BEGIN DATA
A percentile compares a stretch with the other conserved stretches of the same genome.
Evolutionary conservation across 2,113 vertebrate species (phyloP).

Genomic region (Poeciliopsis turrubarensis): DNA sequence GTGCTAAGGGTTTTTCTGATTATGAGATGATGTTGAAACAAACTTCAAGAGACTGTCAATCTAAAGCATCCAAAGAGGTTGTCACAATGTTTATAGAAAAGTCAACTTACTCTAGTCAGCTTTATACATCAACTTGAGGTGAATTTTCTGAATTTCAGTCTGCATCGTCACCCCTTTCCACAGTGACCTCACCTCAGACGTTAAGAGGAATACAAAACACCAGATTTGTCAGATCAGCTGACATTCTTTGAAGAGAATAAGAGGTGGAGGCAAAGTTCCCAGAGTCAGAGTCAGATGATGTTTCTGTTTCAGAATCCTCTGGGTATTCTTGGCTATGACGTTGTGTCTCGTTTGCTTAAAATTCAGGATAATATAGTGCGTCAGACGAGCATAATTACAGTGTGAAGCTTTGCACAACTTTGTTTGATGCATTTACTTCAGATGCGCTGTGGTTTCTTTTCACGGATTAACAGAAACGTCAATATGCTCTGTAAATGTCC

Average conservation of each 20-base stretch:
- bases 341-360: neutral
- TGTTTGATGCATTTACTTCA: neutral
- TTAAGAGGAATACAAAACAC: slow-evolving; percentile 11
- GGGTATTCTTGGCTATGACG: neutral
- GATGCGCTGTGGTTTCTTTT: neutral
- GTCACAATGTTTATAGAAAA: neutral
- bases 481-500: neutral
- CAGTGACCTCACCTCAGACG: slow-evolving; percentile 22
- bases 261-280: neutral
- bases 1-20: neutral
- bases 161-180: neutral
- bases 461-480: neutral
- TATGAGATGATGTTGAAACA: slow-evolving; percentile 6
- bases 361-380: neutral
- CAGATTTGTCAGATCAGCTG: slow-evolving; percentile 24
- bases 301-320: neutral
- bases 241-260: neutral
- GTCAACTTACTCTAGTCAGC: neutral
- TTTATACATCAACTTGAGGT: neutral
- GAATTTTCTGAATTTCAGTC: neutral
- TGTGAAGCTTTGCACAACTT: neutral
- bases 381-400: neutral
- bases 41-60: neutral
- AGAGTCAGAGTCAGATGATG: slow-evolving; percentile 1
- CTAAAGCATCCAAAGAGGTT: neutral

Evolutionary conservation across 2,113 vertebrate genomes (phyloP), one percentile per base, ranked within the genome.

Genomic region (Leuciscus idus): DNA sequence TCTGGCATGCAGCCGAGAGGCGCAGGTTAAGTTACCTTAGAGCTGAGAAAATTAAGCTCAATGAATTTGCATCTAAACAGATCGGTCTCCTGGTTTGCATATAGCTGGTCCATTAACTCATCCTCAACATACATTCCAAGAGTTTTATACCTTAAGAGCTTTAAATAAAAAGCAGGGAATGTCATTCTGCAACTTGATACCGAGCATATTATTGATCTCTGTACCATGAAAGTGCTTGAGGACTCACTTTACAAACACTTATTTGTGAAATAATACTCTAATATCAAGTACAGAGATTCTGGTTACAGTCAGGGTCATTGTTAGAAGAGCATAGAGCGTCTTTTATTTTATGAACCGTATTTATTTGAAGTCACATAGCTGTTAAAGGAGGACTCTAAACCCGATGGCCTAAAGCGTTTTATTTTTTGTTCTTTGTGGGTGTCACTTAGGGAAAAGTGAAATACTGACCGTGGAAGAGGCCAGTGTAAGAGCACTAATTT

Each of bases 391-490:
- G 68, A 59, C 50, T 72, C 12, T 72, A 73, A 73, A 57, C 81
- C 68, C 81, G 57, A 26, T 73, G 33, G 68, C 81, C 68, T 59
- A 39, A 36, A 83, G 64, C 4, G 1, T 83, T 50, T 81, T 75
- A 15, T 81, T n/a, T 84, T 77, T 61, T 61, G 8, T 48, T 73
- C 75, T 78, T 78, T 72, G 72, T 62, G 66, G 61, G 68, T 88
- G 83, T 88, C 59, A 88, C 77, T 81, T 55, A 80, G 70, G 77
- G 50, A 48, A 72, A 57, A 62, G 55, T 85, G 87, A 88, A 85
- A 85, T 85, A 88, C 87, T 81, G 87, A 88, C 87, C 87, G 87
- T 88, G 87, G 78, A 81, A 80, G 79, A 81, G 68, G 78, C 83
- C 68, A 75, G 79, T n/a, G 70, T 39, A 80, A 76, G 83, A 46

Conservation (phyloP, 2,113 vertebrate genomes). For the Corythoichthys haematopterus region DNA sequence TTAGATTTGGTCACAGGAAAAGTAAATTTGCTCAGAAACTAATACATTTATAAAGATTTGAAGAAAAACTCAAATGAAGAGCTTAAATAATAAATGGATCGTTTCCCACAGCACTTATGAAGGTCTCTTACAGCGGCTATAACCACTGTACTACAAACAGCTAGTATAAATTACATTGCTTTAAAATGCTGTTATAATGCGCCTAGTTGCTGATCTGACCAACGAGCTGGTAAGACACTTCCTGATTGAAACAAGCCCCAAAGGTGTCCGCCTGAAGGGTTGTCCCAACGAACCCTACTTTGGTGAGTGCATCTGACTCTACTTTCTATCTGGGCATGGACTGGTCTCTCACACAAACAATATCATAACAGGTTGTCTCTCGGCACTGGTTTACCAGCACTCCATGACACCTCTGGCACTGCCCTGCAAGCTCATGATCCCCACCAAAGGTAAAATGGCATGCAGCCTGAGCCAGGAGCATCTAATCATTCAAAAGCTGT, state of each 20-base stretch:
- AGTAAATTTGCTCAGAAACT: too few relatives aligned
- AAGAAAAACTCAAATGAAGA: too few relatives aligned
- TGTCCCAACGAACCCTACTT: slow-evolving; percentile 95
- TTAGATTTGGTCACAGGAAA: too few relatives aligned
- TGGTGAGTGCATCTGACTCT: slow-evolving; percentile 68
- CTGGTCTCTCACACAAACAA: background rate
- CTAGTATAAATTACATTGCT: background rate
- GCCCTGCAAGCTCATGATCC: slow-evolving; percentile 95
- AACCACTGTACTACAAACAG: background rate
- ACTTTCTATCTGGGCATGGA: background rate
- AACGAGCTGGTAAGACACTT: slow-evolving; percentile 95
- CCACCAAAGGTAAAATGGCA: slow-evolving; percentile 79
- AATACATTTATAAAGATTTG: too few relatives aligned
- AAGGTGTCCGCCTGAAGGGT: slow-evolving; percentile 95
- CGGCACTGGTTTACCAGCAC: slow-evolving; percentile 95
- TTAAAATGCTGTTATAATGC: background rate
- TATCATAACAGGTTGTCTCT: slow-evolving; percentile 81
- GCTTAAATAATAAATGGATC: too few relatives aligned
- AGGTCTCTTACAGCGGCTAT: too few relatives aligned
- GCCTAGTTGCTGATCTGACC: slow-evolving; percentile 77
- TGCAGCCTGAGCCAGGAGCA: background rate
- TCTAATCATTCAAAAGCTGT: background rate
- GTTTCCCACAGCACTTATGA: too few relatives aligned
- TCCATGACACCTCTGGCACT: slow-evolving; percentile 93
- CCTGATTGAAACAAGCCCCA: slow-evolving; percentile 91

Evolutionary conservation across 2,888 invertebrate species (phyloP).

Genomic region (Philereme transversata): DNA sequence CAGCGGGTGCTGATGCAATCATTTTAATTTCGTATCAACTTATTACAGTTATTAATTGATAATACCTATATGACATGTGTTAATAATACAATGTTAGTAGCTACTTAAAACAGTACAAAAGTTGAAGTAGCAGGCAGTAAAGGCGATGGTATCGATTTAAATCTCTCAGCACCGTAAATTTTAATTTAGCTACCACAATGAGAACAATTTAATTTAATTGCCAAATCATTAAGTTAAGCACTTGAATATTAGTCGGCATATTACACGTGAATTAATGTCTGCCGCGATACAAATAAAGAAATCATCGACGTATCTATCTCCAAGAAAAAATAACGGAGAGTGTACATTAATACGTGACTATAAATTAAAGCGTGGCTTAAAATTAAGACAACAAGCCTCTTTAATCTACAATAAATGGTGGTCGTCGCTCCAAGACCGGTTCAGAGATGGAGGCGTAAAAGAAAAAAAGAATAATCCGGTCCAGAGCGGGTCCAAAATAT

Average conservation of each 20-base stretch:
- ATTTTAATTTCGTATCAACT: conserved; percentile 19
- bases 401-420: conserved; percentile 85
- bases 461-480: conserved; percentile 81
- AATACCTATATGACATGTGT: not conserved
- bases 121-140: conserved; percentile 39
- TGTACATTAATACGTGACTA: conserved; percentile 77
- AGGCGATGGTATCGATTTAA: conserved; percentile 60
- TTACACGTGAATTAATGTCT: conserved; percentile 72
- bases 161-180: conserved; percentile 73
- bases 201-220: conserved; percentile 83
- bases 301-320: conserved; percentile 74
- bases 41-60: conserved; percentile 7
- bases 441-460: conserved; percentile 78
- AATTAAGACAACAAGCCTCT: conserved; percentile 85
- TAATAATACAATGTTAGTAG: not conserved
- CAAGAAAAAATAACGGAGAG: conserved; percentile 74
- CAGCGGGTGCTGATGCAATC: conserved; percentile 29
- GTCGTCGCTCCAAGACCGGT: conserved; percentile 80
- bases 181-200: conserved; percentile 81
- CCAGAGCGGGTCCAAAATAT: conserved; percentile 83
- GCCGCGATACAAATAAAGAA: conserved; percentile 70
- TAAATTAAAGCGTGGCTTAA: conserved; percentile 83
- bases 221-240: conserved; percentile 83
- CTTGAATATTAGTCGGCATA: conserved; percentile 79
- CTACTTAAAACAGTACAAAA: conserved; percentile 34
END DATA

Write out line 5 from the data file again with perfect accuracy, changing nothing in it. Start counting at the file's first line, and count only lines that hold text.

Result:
- bases 341-360: neutral